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If the enterprise succeeds, and the blind of Great Britain are benefited thereby, all those engaged in it will have the gratification of helping to pay back, in a small degree, the debt of obligation to the mother country for manifold services rendered by her to the cause of human beneficence.

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Besides the loss of those valued teachers, the institution has lost the services of Mr. Daniel L. Bradford, who has served it faithfully in various capacities during more than thirty continuous years. But his impaired health prevented him from longer performing the active and trying duties of his place.

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He has been a valuable assistant to me, and a useful officer of the institution. A mechanic of the old school, his knowledge of various mechanical branches was very useful in the alterations and improvements of the premises, and in the printing department.

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During several years he has been steward. His watchfulness, industry and frugality have been felt in all the material interests of the establishment; and his kindness of heart has been more valuable still, because such qualities in a permanent officer pass into and help to form the character of the establishment. This institution has been Mr. Bradford's home, and the chief object of his thoughts and affections during the best years of his life. Such men as he build better than they know; and the good influences of his life and conversation will be felt in this institution long after his old familiar footstep and voice shall cease to be heard within its walls.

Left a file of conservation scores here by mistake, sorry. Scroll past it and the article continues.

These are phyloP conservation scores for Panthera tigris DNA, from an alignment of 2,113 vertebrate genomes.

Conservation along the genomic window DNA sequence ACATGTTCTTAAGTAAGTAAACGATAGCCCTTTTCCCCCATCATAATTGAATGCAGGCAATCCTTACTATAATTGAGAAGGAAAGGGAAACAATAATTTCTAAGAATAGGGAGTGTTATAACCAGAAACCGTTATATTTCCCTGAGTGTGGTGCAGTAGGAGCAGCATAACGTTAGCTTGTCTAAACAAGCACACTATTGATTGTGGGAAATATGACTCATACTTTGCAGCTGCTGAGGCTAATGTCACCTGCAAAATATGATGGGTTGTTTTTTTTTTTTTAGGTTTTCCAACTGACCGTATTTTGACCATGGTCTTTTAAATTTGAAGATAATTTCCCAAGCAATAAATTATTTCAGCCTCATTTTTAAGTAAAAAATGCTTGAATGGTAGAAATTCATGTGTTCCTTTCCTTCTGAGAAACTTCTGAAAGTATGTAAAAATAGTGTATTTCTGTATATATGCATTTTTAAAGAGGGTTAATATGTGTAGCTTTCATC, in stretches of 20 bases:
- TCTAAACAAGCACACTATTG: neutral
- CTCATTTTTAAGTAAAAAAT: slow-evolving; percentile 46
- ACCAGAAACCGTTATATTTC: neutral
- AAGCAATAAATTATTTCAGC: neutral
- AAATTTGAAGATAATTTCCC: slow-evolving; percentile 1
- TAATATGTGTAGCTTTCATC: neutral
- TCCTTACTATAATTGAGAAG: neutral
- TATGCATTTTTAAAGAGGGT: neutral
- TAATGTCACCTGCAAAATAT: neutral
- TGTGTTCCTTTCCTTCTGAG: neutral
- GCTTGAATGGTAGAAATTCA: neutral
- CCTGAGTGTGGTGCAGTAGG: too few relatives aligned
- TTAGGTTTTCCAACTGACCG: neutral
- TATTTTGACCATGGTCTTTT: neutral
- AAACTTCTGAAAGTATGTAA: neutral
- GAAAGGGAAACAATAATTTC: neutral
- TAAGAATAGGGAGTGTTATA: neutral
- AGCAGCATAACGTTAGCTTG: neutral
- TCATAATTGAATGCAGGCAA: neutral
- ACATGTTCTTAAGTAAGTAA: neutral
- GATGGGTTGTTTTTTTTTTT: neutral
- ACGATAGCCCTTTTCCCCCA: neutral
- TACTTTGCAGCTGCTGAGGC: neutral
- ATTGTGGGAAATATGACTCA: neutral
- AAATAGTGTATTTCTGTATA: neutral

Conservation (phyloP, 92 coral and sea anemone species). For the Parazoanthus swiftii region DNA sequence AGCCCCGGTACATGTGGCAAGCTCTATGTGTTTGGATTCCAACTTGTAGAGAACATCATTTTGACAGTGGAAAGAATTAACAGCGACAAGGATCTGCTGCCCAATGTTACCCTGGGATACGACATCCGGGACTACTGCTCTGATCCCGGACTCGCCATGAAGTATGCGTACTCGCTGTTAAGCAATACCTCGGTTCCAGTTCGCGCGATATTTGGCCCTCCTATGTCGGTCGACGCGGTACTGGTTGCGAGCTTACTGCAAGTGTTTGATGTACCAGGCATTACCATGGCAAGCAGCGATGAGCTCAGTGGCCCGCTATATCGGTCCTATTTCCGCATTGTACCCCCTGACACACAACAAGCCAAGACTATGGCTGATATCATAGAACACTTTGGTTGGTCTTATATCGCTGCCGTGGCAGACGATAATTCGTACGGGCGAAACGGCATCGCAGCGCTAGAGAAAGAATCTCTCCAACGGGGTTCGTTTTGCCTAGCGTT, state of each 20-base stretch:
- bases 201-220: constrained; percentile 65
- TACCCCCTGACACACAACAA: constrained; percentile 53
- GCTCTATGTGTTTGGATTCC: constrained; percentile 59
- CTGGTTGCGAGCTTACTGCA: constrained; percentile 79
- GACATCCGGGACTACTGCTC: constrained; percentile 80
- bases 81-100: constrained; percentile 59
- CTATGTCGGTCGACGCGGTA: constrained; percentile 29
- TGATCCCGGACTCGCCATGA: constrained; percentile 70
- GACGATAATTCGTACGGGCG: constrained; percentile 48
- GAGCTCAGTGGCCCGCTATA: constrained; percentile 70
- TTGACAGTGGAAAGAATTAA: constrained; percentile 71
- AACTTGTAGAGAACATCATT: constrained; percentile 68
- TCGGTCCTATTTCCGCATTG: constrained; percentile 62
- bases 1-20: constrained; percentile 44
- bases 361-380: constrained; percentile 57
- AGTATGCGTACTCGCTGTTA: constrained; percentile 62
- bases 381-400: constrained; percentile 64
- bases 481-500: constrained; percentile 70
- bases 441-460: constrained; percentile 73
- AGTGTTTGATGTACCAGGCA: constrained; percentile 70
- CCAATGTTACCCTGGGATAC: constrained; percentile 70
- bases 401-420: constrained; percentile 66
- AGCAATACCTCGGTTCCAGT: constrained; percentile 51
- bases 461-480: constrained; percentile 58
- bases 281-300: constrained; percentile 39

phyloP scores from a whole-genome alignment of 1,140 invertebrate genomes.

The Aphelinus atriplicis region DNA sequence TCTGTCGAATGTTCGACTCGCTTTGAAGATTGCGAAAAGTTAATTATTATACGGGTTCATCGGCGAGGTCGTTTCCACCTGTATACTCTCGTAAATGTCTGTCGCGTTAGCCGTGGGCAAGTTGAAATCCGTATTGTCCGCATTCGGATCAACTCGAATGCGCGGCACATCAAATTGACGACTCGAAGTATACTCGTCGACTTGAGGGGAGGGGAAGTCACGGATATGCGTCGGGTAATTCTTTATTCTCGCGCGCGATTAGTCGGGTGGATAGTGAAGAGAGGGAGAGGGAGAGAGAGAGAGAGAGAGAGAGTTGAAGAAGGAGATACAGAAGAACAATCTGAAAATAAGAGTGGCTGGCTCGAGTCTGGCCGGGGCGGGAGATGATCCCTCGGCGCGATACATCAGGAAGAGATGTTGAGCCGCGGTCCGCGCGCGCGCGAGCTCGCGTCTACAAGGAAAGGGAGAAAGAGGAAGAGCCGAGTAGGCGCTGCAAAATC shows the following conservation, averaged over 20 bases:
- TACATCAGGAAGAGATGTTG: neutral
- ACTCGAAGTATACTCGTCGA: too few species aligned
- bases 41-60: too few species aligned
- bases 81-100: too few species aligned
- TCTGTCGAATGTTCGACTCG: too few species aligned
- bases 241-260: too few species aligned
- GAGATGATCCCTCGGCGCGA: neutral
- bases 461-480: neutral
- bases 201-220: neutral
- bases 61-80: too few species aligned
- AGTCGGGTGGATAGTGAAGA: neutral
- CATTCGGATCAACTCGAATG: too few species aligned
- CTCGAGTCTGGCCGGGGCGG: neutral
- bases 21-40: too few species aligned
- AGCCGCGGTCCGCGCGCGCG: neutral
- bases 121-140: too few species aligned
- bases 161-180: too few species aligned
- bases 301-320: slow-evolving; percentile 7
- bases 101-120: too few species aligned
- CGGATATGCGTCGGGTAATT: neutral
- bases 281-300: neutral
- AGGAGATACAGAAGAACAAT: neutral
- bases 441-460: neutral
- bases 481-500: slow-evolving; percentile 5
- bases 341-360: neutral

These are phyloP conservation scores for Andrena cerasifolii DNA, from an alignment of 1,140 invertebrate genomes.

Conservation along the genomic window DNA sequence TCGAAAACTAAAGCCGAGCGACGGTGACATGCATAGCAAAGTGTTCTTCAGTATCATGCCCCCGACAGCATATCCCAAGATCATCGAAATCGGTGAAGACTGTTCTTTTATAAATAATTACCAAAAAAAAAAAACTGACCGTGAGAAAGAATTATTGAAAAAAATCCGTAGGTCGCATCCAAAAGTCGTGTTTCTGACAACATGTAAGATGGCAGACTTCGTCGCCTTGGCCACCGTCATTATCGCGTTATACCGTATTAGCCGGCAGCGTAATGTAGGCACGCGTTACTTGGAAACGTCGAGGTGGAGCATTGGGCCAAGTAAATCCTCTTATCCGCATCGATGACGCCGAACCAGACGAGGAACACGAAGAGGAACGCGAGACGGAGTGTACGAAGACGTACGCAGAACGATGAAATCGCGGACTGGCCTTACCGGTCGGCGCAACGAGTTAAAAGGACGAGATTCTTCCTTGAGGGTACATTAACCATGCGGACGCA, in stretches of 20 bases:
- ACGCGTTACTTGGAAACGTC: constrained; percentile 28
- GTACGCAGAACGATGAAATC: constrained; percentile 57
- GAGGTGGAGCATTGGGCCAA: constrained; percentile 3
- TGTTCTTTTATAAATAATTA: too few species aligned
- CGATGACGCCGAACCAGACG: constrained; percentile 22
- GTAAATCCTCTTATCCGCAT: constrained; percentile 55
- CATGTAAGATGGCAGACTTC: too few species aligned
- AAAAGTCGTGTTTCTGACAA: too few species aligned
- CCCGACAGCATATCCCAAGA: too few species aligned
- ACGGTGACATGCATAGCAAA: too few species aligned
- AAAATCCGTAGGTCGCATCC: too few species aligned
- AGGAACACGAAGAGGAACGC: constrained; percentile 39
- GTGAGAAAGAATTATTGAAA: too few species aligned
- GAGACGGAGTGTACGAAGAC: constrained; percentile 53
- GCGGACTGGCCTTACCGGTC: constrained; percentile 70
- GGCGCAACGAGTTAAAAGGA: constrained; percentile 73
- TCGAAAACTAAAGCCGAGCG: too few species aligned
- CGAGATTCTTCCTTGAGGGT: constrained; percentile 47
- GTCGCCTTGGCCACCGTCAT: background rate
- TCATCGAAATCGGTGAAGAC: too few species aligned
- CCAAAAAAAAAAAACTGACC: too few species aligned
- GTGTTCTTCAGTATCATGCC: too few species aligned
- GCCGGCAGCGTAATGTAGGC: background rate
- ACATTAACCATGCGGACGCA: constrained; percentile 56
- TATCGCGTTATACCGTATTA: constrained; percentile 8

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The most interesting event of the year was the Convention of Superintendents and Teachers of Institutions for the blind, held at this Institution.

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Twenty establishments were represented by fifty-five superintendents and teachers.

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It lasted three days, and called forth some interesting discussions of subjects connected with the education of the blind, and some new thoughts.

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The presence of representatives from establishments of twenty States, some of which receive beneficiaries from adjoining States, show the general interest which is felt in the education of the blind, by the people of the United States; and the readiness of legislatures and people to pay liberally for promoting it; and of the rapid increase of the means of obtaining it. There was a general concurrence of opinion upon several important matters, although no vote was deemed necessary. Such as, that mental and instructive culture should underlie and form an important part of the course of education and training for all the blind, even those destined to mechanical pursuits. That the methods and processes of instruction in schools, and the various means used in education, should conform as nearly as possible to the most approved ones used with ordinary children and youth.